Study on the Effect of the Recombinant OmpA Protein Fragments Protect Mice from Death Caused by E. coli Induced Bacteremia

Project: A - Government Institutionb - Ministry of Science and Technology

Description

Although the mortality rates have decreased over the past few decades, neonatal meningitis is still a severe disease with high morbidity. Moreover, approximately 40% of survivors exhibit neurological sequelae. Escherichia coli is the major gram-negative bacterial pathogen in neonatal meningitis. The N-terminal -barrel domain of the outer membrane protein A (OmpA) of E. coli is essential for effective protein conformation and function and contains 4 surface-exposed hydrophilic loops. We expressed different fragments of the 4 ring structures of the N-terminal domain (loop 1-2, loop 1-3, loop 1-4, loop 2-3, loop 2-4, and loop 3-4), and investigated whether these recombinant OmpA fragments can protect mice from death after E. coli infection. We have demonstrated and published in Journal of Microbiology, Immunology and Infection, that the recombinant loop 1-3, loop 2-3, and loop 2-4 can protect mice from death after E. coli infection. In this study, we want to elucidate the mechanisms of the protective effects of the recombinant loop 1-3, loop 2-3, and loop 2-4. Furthermore, we want to look for the shorter protective peptide. In bacterial meningitis, although antibiotic therapy is the first choice for management, neurological complications can be seldom averted. Based on the results of the present study, we intend to establish an effective therapeutic application for E. coli meningitis. This project includes: (A) To check whether the recombinant OmpA protein fragments (L1-3, L2-3, and L2-4) can inhibit E. coli attachment and then invasion of C6 cells, regulation of GFAP, COX-2 and NOS-2 expression, and the molecular mechanisms involved. (B) In experiments with mice, to check whether the recombinant OmpA protein fragments (L1-3, L2-3, and L2-4) can inhibit E. coli infection caused the COX-2 and NOS-2 expression in the mouse brain, as well as leukocyte infiltration, the ability to protect mice from death caused by E. coli infection. (C) Expression of the shorter recombinant OmpA protein fragments (L1, L2, L3, and L4). (D) To check whether these shorter recombinant OmpA protein fragments (L1, L2, L3, and L4) can inhibit E. coli attachment and then invasion of C6 cells, regulation of GFAP, COX-2 and NOS-2 expression, and the molecular mechanisms involved. In addition, to check whether these shorter recombinant OmpA protein fragments (L1, L2, L3, and L4) can inhibit E. coli infection caused the COX-2 and NOS-2 expression in the mouse brain, as well as leukocyte infiltration, the ability to protect mice from death caused by E. coli infection. (E) To build up a simulation model of ascending infection from bloodstream to the central nervous system. Mice were infected with E. coli, after different time intervals, give different recombinant OmpA protein fragments, then check whether the inhibition of E. coli infection in mice brain caused COX-2 and NOS-2 expression, and the infiltration of leukocyte, the ability to protect mice from death caused by E. coli infection.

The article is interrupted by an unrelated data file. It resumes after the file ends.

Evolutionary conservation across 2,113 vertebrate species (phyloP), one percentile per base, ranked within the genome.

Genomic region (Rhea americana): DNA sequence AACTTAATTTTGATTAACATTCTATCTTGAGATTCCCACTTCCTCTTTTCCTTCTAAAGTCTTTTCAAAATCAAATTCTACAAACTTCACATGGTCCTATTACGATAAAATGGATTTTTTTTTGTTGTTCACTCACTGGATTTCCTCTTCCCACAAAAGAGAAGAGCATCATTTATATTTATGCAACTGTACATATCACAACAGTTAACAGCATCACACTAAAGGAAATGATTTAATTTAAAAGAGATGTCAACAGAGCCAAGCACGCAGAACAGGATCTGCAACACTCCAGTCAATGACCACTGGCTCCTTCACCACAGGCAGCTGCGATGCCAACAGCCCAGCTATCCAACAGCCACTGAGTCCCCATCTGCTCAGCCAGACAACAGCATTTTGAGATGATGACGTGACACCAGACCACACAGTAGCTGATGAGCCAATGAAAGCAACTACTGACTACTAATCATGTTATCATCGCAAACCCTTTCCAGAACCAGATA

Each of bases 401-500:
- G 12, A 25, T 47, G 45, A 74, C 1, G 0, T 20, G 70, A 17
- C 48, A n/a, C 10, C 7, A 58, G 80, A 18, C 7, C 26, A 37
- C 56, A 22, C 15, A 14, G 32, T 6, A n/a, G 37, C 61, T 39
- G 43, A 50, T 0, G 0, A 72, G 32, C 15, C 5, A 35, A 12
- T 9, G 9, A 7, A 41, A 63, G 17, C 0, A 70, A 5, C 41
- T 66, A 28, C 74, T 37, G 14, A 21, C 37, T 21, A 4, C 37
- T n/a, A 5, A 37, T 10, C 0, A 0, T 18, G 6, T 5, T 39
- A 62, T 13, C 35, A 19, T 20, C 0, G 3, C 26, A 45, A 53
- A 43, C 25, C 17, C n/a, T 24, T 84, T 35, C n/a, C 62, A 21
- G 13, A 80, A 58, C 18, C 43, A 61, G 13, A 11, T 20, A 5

StatusFinished
Effective start/end date8/1/157/31/16